The high reversal rate for claim construction is especially problematic because most claim construction decisions cannot be immediately appealed. Interpreting the claims is only the first step in the infringement analysis. After they're interpreted, that construction has to be applied to the accused product or process. Most often that's something the jury is supposed to decide, which means you may have to go through a long and costly trial before a judgment is entered. That judgment--either that the patent claims are infringed or they are not--is what the U.S. Court of Appeals for the Federal Circuit (the "Federal Circuit") ultimately reviews.
However, if the claim construction was wrong in the first place, the jury's verdict on infringement is usually wrong, too. That means a second trial will likely be necessary, which results in more work for the courts, more time lost in litigation, and more money spent on lawyers. The rub, argue critics, is that much of this additional expense and inefficiency could be avoided if claim construction opinions could be appealed prior to a final judgment on infringement.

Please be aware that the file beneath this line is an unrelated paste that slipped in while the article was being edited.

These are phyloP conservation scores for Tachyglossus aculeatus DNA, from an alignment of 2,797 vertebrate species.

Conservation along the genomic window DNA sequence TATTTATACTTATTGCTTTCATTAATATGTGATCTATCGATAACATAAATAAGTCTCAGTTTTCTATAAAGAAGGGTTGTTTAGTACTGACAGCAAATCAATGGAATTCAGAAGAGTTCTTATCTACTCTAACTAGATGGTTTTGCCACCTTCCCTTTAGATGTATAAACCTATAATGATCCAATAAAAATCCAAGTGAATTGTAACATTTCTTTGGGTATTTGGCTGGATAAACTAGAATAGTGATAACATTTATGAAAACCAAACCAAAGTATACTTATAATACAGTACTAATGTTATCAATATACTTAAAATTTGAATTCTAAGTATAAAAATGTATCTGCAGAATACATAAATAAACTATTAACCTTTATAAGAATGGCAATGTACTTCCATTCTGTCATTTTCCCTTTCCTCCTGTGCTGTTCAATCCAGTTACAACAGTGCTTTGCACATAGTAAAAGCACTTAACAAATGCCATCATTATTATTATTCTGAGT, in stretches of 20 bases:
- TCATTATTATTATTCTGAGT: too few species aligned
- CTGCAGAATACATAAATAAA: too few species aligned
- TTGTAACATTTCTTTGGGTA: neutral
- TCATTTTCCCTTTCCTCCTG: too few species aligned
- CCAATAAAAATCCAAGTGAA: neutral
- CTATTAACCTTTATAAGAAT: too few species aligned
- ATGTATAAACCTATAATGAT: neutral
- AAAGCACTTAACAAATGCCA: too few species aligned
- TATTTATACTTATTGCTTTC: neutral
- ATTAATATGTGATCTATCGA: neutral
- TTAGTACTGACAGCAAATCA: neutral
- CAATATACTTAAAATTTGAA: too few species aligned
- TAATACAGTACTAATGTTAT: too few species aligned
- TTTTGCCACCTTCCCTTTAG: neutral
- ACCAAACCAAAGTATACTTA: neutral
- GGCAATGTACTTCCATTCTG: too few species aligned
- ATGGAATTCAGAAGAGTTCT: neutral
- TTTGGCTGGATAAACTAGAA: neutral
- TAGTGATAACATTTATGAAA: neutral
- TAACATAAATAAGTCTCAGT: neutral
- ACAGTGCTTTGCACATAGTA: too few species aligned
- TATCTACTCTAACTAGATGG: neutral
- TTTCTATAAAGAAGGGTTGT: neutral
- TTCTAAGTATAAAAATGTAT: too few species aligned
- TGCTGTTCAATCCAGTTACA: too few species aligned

Large digital media companies, small Webcasters and National Public Radio on Wednesday asked a federal appeals court to stall controversial new fees scheduled to kick in next month.
In a filing with the U.S. Court of Appeals for the D.C. Circuit, the Webcasters argued new royalty rates scheduled to take effect July 15 are "radical and arbitary" and requested an emergency stay of the decision by a three-judge copyright panel.
The SaveNetRadio Coalition, whose members include prominent Net radio operators RealNetworks, Yahoo, Pandora and Live365, said it hoped the move will allow Congress more time to … Read more